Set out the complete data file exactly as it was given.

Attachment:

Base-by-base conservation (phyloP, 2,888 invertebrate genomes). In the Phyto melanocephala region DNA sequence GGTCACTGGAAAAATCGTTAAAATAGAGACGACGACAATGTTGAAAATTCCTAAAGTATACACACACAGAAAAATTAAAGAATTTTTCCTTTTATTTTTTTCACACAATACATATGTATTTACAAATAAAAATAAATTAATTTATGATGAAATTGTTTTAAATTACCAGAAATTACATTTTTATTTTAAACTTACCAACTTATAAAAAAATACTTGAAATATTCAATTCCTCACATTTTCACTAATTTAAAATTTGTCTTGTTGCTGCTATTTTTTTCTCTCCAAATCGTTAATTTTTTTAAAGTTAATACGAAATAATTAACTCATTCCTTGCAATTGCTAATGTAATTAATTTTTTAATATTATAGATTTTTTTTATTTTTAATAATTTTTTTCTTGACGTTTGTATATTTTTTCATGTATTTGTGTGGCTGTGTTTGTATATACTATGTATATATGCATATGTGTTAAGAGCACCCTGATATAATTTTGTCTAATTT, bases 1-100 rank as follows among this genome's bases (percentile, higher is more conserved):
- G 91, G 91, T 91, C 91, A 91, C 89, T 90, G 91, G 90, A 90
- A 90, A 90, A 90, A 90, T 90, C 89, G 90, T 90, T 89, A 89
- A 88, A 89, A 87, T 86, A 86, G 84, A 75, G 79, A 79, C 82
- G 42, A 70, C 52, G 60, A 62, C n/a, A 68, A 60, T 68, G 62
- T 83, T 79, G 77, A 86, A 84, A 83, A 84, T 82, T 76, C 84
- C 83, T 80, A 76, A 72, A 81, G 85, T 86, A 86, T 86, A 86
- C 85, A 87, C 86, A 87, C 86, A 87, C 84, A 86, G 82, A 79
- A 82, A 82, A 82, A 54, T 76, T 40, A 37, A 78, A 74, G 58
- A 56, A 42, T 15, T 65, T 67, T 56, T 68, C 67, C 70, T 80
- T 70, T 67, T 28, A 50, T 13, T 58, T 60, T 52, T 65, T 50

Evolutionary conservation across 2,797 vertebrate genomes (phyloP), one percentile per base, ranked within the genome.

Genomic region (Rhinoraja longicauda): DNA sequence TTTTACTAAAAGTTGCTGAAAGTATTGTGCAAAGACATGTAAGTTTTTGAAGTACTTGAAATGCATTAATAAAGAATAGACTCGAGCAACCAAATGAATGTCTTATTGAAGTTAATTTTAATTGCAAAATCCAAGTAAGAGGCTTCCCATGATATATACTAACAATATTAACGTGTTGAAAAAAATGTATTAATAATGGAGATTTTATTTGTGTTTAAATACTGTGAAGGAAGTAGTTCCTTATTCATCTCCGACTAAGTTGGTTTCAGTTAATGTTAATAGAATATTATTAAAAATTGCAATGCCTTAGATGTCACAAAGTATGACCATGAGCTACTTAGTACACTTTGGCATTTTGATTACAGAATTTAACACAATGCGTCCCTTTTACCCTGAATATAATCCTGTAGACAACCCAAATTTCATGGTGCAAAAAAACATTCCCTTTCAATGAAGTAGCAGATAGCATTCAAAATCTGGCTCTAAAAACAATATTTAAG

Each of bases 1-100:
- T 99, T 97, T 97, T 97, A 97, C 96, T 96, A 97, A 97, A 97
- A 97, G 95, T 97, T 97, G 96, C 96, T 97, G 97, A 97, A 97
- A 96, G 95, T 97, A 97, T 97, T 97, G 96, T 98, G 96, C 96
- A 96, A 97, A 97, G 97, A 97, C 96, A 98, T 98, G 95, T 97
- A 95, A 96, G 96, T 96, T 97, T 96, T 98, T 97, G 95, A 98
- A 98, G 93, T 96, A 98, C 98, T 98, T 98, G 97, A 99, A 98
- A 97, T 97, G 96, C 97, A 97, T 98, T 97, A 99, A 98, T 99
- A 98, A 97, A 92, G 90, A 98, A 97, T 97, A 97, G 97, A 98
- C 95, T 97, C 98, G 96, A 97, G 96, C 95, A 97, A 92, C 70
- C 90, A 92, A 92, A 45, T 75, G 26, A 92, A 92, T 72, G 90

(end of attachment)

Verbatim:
Base-by-base conservation (phyloP, 2,888 invertebrate genomes). In the Phyto melanocephala region DNA sequence GGTCACTGGAAAAATCGTTAAAATAGAGACGACGACAATGTTGAAAATTCCTAAAGTATACACACACAGAAAAATTAAAGAATTTTTCCTTTTATTTTTTTCACACAATACATATGTATTTACAAATAAAAATAAATTAATTTATGATGAAATTGTTTTAAATTACCAGAAATTACATTTTTATTTTAAACTTACCAACTTATAAAAAAATACTTGAAATATTCAATTCCTCACATTTTCACTAATTTAAAATTTGTCTTGTTGCTGCTATTTTTTTCTCTCCAAATCGTTAATTTTTTTAAAGTTAATACGAAATAATTAACTCATTCCTTGCAATTGCTAATGTAATTAATTTTTTAATATTATAGATTTTTTTTATTTTTAATAATTTTTTTCTTGACGTTTGTATATTTTTTCATGTATTTGTGTGGCTGTGTTTGTATATACTATGTATATATGCATATGTGTTAAGAGCACCCTGATATAATTTTGTCTAATTT, bases 1-100 rank as follows among this genome's bases (percentile, higher is more conserved):
- G 91, G 91, T 91, C 91, A 91, C 89, T 90, G 91, G 90, A 90
- A 90, A 90, A 90, A 90, T 90, C 89, G 90, T 90, T 89, A 89
- A 88, A 89, A 87, T 86, A 86, G 84, A 75, G 79, A 79, C 82
- G 42, A 70, C 52, G 60, A 62, C n/a, A 68, A 60, T 68, G 62
- T 83, T 79, G 77, A 86, A 84, A 83, A 84, T 82, T 76, C 84
- C 83, T 80, A 76, A 72, A 81, G 85, T 86, A 86, T 86, A 86
- C 85, A 87, C 86, A 87, C 86, A 87, C 84, A 86, G 82, A 79
- A 82, A 82, A 82, A 54, T 76, T 40, A 37, A 78, A 74, G 58
- A 56, A 42, T 15, T 65, T 67, T 56, T 68, C 67, C 70, T 80
- T 70, T 67, T 28, A 50, T 13, T 58, T 60, T 52, T 65, T 50

Evolutionary conservation across 2,797 vertebrate genomes (phyloP), one percentile per base, ranked within the genome.

Genomic region (Rhinoraja longicauda): DNA sequence TTTTACTAAAAGTTGCTGAAAGTATTGTGCAAAGACATGTAAGTTTTTGAAGTACTTGAAATGCATTAATAAAGAATAGACTCGAGCAACCAAATGAATGTCTTATTGAAGTTAATTTTAATTGCAAAATCCAAGTAAGAGGCTTCCCATGATATATACTAACAATATTAACGTGTTGAAAAAAATGTATTAATAATGGAGATTTTATTTGTGTTTAAATACTGTGAAGGAAGTAGTTCCTTATTCATCTCCGACTAAGTTGGTTTCAGTTAATGTTAATAGAATATTATTAAAAATTGCAATGCCTTAGATGTCACAAAGTATGACCATGAGCTACTTAGTACACTTTGGCATTTTGATTACAGAATTTAACACAATGCGTCCCTTTTACCCTGAATATAATCCTGTAGACAACCCAAATTTCATGGTGCAAAAAAACATTCCCTTTCAATGAAGTAGCAGATAGCATTCAAAATCTGGCTCTAAAAACAATATTTAAG

Each of bases 1-100:
- T 99, T 97, T 97, T 97, A 97, C 96, T 96, A 97, A 97, A 97
- A 97, G 95, T 97, T 97, G 96, C 96, T 97, G 97, A 97, A 97
- A 96, G 95, T 97, A 97, T 97, T 97, G 96, T 98, G 96, C 96
- A 96, A 97, A 97, G 97, A 97, C 96, A 98, T 98, G 95, T 97
- A 95, A 96, G 96, T 96, T 97, T 96, T 98, T 97, G 95, A 98
- A 98, G 93, T 96, A 98, C 98, T 98, T 98, G 97, A 99, A 98
- A 97, T 97, G 96, C 97, A 97, T 98, T 97, A 99, A 98, T 99
- A 98, A 97, A 92, G 90, A 98, A 97, T 97, A 97, G 97, A 98
- C 95, T 97, C 98, G 96, A 97, G 96, C 95, A 97, A 92, C 70
- C 90, A 92, A 92, A 45, T 75, G 26, A 92, A 92, T 72, G 90